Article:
What is significant about creative work?

When you create something, you own it. It’s yours. You can do whatever you want with it.

On the seventh day, God ceased from that kind of work. God was now sharing his creation with mankind. He was making man a partner with him in taking care of the creation.

So, for you and me to enter God’s rest is for us to rest, or cease, from our own creative works. We are stop trying to make something that is our own, something that we can use for ourselves, and do with it whatever we please. Oh, we still have work to do. Lots of it. But, the work is to ensure that have everyone has a satisfactory portion of God’s creation. That is the concept of peace, shalom.

In Canaan, this was symbolized by each tribe receiving their inheritance of the promised land. And, no family was to lose their inheritance as all their land was to be restored to them every Jubilee. No one was ever to be without their portion. For the first Christians, this was fulfilled in Acts 2.32, 34-35, which says, “Now the full number of those who believed were of one heart and soul, and no one said that any of the things that belonged to him was his own, but they had everything in common…There was not a needy person among them, for as many as were owners of lands or houses sold them and brought the proceeds of what was sold and laid it at the apostles’ feet, and it was distributed to each as any had need.”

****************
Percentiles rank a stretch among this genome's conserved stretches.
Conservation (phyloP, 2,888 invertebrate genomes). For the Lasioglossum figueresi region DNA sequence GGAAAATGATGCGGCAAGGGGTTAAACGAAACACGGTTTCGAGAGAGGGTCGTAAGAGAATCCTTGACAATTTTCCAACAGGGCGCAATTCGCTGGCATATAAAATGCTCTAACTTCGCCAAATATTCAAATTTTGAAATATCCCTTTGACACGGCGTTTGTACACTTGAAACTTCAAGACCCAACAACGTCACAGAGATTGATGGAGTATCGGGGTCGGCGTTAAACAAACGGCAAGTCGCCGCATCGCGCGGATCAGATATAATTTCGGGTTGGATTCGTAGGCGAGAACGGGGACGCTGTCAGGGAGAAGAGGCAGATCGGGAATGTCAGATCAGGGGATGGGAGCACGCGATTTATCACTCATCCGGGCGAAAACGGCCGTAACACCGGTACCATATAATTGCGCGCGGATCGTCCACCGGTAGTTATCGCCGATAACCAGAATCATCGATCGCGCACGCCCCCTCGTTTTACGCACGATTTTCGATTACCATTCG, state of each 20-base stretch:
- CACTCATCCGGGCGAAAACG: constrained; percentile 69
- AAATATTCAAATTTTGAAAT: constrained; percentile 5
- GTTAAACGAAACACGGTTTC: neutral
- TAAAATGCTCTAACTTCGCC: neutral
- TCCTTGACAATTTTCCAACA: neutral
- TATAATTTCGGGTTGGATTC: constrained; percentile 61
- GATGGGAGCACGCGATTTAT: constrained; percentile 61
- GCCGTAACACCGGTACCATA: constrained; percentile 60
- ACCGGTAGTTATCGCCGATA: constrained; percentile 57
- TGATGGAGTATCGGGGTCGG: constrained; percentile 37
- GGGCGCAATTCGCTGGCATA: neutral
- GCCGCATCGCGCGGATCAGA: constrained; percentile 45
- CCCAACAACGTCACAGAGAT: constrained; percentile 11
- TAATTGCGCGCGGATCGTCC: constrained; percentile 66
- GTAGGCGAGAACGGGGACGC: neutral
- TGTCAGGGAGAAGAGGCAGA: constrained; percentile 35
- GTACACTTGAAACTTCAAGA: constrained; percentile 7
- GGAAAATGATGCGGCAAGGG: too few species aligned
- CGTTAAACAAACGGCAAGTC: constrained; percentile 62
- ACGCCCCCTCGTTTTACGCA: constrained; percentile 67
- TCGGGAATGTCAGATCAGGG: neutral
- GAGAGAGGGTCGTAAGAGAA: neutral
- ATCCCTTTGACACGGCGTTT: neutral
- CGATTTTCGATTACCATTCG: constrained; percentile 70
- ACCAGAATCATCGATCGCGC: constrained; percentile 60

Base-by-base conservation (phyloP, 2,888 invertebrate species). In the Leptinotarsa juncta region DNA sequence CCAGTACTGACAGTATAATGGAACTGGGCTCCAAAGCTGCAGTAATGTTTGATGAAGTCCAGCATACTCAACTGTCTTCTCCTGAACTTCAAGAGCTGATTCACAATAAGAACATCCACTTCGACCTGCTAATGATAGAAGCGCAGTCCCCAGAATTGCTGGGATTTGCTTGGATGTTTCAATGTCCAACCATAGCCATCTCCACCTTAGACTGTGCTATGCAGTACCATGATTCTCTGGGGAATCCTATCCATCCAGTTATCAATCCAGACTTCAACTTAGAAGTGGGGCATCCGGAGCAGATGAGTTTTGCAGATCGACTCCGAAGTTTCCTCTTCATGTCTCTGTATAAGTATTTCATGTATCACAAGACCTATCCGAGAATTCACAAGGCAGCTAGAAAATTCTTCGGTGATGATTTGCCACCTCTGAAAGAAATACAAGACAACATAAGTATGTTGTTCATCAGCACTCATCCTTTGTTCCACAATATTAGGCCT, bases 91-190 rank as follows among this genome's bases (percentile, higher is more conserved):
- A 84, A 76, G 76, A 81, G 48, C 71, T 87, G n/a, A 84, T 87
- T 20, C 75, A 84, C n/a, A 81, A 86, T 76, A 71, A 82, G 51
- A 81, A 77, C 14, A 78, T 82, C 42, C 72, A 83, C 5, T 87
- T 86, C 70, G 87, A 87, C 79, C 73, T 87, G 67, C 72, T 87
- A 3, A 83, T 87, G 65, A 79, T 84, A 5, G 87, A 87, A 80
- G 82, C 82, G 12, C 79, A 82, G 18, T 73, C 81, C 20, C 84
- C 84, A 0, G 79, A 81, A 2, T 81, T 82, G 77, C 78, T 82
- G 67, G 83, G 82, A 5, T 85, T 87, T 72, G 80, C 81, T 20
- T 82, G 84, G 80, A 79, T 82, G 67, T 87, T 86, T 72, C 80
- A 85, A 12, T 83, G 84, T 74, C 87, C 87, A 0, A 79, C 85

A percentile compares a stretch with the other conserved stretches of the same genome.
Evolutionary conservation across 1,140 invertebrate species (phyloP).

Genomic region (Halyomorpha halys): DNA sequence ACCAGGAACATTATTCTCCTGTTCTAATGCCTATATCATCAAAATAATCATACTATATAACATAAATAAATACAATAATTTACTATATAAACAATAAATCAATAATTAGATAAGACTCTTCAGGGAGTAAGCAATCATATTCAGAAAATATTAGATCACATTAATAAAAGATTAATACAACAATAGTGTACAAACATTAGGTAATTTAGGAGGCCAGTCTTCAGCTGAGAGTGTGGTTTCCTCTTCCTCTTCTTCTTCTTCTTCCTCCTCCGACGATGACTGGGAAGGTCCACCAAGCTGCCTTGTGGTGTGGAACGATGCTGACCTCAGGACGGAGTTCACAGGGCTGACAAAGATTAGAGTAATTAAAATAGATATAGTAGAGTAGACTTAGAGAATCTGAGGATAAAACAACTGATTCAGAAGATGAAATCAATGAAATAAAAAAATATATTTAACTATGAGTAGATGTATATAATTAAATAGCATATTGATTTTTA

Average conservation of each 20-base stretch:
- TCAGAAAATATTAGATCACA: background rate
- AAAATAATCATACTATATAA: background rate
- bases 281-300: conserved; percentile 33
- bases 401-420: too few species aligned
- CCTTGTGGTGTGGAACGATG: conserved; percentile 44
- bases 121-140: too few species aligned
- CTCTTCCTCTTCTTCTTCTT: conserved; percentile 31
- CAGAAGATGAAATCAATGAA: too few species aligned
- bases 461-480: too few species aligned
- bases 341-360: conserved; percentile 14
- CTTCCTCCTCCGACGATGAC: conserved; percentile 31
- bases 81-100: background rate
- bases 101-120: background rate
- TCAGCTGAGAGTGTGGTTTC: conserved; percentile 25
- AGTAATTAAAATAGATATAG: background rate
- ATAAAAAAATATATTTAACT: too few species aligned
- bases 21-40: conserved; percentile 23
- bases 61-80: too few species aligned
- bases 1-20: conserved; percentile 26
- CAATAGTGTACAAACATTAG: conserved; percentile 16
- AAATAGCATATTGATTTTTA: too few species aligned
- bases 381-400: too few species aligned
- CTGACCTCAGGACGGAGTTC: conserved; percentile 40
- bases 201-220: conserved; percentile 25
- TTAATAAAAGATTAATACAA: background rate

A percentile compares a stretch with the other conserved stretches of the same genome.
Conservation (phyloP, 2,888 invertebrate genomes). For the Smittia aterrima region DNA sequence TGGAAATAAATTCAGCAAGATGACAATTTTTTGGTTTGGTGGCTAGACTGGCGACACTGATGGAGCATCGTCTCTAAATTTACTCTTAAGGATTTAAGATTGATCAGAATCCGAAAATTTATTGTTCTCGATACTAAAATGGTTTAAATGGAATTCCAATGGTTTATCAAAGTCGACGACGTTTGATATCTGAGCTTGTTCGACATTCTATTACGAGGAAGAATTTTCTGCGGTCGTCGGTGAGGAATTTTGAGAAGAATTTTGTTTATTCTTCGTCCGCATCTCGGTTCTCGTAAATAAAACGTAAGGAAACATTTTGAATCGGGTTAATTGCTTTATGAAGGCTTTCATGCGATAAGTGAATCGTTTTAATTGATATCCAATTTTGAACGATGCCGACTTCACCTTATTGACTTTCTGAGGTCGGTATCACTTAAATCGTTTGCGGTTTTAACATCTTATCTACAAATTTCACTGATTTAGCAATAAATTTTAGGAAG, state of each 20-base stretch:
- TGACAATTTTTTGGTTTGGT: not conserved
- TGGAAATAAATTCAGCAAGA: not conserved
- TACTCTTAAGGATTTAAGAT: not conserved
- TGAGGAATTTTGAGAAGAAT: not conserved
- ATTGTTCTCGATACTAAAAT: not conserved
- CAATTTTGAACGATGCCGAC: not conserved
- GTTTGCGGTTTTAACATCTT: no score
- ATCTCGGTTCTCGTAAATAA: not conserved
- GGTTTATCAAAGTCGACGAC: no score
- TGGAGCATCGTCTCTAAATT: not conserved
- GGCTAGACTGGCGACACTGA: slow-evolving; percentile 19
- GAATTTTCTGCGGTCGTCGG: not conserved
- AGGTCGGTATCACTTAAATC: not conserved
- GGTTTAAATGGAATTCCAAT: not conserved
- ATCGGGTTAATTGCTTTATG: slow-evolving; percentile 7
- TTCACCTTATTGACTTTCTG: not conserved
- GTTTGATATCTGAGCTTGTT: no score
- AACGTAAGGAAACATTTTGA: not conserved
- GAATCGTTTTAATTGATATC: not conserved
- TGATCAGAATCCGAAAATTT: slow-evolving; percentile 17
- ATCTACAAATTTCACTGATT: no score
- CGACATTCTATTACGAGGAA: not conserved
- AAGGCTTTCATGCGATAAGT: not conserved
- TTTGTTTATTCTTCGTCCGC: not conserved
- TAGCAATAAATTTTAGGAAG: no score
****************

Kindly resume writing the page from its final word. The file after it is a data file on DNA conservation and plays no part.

They had entered God’s rest, Canaan.

What Work Is Forbidden on the Sabbath?

In my last post, we saw that the man supposedly killed by God for picking up sticks on the Sabbath was actually a picture of Jesus. In the New Testament, we see that Jesus, that is God, heals rather than kills on the Sabbath. Jesus, that is God, gathers his people rather than casting them out on the Sabbath. Instead, it was Moses, Aaron, and the congregation that stoned the man for gathering sticks on the Sabbath. While there was no specific law against gathering sticks on the Sabbath, Numbers 15.32-36 indicates that Moses, Aaron, and the congregation came to a mutual decision that the man should be killed.

How did they determine that the man gathering sticks on the Sabbath should be killed?

They based their decision on what Moses thought he heard from God.